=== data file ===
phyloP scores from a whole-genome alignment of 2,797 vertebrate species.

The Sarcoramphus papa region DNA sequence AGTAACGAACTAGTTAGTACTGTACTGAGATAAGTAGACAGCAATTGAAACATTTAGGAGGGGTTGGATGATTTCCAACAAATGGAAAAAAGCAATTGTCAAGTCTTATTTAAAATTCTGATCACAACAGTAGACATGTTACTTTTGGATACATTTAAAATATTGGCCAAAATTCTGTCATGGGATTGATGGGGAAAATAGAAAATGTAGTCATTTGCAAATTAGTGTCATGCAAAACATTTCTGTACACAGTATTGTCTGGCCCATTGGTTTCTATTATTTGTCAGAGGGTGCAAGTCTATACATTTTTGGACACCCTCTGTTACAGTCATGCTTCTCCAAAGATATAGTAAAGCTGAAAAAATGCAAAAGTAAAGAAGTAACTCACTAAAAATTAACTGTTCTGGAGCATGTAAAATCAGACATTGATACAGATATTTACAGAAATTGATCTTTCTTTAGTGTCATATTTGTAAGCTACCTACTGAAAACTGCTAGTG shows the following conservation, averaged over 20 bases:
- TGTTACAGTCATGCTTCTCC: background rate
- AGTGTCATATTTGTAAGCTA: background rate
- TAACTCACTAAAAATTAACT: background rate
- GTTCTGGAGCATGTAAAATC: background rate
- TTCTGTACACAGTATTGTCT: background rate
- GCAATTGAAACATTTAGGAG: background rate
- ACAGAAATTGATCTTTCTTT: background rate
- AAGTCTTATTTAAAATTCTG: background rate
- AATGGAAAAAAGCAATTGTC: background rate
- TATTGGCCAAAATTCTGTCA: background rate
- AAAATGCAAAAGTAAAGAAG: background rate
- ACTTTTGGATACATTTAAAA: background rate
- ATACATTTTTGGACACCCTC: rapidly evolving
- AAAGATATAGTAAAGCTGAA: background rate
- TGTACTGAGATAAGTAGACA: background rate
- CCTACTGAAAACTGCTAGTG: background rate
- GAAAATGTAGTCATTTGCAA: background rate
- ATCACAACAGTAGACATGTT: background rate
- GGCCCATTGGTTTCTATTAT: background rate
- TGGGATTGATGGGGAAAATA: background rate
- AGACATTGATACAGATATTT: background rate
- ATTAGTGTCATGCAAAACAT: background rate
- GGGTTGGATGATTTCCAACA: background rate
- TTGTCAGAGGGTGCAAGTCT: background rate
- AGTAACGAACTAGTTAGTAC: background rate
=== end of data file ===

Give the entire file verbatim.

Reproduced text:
phyloP scores from a whole-genome alignment of 2,797 vertebrate species.

The Sarcoramphus papa region DNA sequence AGTAACGAACTAGTTAGTACTGTACTGAGATAAGTAGACAGCAATTGAAACATTTAGGAGGGGTTGGATGATTTCCAACAAATGGAAAAAAGCAATTGTCAAGTCTTATTTAAAATTCTGATCACAACAGTAGACATGTTACTTTTGGATACATTTAAAATATTGGCCAAAATTCTGTCATGGGATTGATGGGGAAAATAGAAAATGTAGTCATTTGCAAATTAGTGTCATGCAAAACATTTCTGTACACAGTATTGTCTGGCCCATTGGTTTCTATTATTTGTCAGAGGGTGCAAGTCTATACATTTTTGGACACCCTCTGTTACAGTCATGCTTCTCCAAAGATATAGTAAAGCTGAAAAAATGCAAAAGTAAAGAAGTAACTCACTAAAAATTAACTGTTCTGGAGCATGTAAAATCAGACATTGATACAGATATTTACAGAAATTGATCTTTCTTTAGTGTCATATTTGTAAGCTACCTACTGAAAACTGCTAGTG shows the following conservation, averaged over 20 bases:
- TGTTACAGTCATGCTTCTCC: background rate
- AGTGTCATATTTGTAAGCTA: background rate
- TAACTCACTAAAAATTAACT: background rate
- GTTCTGGAGCATGTAAAATC: background rate
- TTCTGTACACAGTATTGTCT: background rate
- GCAATTGAAACATTTAGGAG: background rate
- ACAGAAATTGATCTTTCTTT: background rate
- AAGTCTTATTTAAAATTCTG: background rate
- AATGGAAAAAAGCAATTGTC: background rate
- TATTGGCCAAAATTCTGTCA: background rate
- AAAATGCAAAAGTAAAGAAG: background rate
- ACTTTTGGATACATTTAAAA: background rate
- ATACATTTTTGGACACCCTC: rapidly evolving
- AAAGATATAGTAAAGCTGAA: background rate
- TGTACTGAGATAAGTAGACA: background rate
- CCTACTGAAAACTGCTAGTG: background rate
- GAAAATGTAGTCATTTGCAA: background rate
- ATCACAACAGTAGACATGTT: background rate
- GGCCCATTGGTTTCTATTAT: background rate
- TGGGATTGATGGGGAAAATA: background rate
- AGACATTGATACAGATATTT: background rate
- ATTAGTGTCATGCAAAACAT: background rate
- GGGTTGGATGATTTCCAACA: background rate
- TTGTCAGAGGGTGCAAGTCT: background rate
- AGTAACGAACTAGTTAGTAC: background rate